I think people are overcomplicating things a bit overall
Don't think about $Q$ at all, in my opinion, just write $dU = T dS - P dV$
What about $dU = TdS - dPV$ . Is it also correct represent the work ($W = dPV$)
Pls correct me. Physicist use $Q$ , $dQ$ , $\delta{Q}$ interchangeably any time but equation of state tells us what is that means. Am i correct or wrong?
2 hours later…
10:55 AM
Why do some physicists have such bold claims
"We definately live in a $(4,4)$ supermanifold"
@Slereah I think the overconfidence of many theorists in the accuracy of their speculative theories is a by-product of the competitive academic environment - if you don't believe in what you're doing, you won't be as motivated to go to the lengths that are necessary to compete.
and by the time you have "succeeded" and have tenure or whatever, you have internalized that mode of overconfidence so much you can't easily turn it off again
I can assert with confidence that the universe is most definately a triangle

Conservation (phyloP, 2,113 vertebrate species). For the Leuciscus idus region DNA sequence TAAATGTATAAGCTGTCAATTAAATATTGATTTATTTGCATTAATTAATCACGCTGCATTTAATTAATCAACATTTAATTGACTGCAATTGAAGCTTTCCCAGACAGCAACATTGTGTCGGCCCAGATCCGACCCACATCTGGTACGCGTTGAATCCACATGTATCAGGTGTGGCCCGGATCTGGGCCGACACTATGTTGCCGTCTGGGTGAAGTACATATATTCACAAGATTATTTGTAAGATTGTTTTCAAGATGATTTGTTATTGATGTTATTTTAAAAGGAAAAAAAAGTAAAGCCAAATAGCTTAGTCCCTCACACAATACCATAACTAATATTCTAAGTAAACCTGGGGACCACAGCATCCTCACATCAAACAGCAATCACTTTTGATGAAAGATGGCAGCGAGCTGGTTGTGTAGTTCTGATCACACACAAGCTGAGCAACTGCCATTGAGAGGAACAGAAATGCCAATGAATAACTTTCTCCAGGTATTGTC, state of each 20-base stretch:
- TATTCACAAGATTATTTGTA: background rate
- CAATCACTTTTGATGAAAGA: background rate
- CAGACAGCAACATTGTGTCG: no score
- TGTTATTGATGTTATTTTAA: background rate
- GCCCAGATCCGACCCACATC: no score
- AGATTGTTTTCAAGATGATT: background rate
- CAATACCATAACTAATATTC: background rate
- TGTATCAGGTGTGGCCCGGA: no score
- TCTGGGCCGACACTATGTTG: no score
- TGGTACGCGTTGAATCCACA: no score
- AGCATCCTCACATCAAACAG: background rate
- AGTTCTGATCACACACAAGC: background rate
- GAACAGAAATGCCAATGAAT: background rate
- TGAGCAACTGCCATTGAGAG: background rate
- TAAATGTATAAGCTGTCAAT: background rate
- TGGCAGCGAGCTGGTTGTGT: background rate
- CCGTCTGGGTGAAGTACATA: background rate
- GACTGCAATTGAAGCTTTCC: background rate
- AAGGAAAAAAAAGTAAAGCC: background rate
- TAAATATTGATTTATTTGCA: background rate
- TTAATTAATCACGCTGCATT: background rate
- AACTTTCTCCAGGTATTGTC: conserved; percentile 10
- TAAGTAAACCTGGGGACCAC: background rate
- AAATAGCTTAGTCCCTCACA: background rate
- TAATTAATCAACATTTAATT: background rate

Pythagoras can probably back me up on this
depends, do you like beans?
I remember that some cosmologist used a peanut as a basic shape
I like how in the 19th century there was the idea that if you found some limiting process where the idea made sense, it would work
But then again I guess that's still a thing and now we call it renormalization
4 hours later…
3:11 PM
@Slereah "1500 years ago, everybody knew that the earth was the center of the universe. 500 years ago, everybody knew that the earth was flat. And 15 minutes ago, you knew that humans were alone on this planet. Imagine what you'll know tomorrow"
Hawking was kind of like that
One of his paper was like "Any good theory of quantum gravity needs euclidian wormholes!"
Q: Do spinors form a vector space?